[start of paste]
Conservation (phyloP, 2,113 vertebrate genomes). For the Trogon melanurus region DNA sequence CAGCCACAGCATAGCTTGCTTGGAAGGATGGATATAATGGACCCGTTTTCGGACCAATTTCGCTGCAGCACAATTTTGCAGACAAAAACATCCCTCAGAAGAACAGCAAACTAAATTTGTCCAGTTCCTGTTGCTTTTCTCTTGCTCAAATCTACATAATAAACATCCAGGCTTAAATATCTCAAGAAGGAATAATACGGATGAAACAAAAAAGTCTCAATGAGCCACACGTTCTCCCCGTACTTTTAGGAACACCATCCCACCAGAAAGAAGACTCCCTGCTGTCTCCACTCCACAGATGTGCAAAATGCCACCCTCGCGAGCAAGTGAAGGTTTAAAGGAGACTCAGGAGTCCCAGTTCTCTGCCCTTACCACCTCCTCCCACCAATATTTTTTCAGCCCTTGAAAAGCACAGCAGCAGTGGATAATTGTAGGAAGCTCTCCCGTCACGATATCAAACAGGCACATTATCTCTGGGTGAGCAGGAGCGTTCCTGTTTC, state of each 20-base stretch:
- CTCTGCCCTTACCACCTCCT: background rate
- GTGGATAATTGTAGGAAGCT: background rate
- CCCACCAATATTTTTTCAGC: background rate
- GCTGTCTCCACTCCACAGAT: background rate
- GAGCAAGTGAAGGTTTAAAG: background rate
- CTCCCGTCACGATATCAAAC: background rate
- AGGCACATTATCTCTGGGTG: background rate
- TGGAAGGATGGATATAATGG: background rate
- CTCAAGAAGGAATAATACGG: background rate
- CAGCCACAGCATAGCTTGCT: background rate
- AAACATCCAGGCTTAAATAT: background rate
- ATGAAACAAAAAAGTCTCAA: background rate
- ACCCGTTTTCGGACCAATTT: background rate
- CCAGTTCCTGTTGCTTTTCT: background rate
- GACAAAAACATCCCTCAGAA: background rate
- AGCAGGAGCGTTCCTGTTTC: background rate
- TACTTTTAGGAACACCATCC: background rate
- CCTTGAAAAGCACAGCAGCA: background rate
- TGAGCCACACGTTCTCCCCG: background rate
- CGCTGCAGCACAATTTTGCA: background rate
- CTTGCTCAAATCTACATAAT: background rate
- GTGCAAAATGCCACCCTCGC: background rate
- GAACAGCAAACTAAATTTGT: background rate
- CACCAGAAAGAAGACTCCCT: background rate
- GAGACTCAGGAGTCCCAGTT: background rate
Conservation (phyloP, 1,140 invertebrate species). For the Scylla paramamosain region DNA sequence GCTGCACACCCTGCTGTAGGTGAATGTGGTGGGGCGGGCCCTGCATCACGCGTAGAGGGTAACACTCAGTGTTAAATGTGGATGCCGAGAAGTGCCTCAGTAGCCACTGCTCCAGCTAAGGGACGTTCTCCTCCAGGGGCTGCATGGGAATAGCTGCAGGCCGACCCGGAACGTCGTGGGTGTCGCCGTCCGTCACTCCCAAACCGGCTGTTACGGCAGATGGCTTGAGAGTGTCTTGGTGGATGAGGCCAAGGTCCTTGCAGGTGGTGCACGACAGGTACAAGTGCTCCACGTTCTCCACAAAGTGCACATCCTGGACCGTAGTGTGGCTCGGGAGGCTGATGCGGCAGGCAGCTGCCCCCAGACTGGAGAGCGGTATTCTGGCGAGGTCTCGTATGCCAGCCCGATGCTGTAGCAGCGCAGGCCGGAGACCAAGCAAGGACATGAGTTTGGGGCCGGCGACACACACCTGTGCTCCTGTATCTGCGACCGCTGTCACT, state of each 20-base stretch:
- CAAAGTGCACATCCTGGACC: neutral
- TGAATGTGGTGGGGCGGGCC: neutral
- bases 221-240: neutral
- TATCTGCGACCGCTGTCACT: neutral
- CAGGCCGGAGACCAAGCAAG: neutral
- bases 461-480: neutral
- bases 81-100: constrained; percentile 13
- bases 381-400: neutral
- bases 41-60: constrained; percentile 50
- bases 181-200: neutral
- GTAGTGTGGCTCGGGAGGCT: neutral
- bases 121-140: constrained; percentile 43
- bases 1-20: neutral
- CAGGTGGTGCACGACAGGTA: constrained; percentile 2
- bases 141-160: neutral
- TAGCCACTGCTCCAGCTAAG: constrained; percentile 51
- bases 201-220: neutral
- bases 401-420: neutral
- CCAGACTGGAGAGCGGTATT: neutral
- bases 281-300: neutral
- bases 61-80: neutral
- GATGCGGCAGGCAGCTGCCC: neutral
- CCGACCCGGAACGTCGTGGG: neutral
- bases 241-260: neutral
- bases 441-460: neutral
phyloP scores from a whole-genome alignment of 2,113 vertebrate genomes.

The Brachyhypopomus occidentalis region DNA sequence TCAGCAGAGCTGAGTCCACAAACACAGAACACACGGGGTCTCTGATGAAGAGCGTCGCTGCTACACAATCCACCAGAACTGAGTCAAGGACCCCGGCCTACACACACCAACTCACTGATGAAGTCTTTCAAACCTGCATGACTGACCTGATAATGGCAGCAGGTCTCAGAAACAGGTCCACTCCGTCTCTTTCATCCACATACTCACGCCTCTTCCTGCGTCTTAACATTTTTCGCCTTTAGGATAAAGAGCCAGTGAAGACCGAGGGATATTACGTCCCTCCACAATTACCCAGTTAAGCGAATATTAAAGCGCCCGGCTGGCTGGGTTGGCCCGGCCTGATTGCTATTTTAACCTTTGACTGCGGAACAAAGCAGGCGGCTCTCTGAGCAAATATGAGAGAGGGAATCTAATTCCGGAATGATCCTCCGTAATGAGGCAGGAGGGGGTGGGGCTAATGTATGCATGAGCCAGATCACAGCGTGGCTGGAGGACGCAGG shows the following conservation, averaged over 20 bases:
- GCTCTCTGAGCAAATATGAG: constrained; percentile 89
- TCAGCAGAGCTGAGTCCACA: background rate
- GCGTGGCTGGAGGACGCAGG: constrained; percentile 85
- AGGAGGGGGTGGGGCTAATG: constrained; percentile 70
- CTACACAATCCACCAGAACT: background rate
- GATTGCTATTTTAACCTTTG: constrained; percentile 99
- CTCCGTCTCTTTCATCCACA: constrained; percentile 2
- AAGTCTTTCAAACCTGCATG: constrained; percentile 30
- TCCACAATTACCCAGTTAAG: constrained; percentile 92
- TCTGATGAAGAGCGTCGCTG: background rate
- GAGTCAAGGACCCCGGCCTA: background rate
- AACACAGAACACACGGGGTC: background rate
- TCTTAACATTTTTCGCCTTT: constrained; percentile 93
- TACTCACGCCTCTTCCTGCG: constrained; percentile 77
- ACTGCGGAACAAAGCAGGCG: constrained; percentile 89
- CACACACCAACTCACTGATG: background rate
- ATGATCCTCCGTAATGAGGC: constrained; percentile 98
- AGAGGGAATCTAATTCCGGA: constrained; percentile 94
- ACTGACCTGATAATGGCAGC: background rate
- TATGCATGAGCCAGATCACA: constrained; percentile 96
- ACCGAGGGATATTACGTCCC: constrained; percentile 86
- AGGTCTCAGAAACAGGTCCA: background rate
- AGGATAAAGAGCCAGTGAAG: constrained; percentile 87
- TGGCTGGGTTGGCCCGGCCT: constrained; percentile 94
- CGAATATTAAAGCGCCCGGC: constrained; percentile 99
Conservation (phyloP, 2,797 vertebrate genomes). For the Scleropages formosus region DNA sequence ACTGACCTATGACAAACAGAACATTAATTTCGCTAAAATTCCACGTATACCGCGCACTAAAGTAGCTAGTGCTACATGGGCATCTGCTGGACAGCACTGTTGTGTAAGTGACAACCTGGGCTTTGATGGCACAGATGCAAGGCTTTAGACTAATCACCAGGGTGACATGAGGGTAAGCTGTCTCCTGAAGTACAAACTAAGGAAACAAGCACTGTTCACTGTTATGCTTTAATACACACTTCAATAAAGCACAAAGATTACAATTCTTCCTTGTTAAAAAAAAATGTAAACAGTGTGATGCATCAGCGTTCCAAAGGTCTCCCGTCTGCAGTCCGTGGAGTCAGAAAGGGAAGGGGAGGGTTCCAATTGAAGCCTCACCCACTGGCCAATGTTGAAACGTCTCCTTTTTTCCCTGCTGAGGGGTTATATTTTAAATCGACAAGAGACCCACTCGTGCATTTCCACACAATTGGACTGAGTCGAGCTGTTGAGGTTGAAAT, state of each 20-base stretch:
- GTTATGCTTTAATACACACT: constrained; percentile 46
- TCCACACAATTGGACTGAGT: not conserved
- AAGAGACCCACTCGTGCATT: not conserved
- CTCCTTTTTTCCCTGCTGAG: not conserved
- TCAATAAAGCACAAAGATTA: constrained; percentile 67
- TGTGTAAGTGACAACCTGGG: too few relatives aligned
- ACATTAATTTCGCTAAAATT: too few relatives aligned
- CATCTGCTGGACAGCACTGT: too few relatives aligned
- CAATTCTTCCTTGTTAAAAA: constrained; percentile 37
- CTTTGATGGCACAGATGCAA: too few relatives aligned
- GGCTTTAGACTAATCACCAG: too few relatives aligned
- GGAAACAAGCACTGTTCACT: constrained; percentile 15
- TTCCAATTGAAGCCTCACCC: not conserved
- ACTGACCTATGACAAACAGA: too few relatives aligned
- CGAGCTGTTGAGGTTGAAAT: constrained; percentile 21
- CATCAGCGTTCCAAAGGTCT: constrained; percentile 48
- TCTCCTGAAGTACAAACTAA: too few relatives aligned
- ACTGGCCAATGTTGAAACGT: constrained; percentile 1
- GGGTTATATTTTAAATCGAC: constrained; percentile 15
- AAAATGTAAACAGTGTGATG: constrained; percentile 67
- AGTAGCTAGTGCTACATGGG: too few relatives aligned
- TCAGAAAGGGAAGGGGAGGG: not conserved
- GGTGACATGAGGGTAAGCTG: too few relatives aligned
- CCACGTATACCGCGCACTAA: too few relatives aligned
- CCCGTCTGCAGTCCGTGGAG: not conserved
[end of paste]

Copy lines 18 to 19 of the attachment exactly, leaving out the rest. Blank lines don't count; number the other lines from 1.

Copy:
- TACTTTTAGGAACACCATCC: background rate
- CCTTGAAAAGCACAGCAGCA: background rate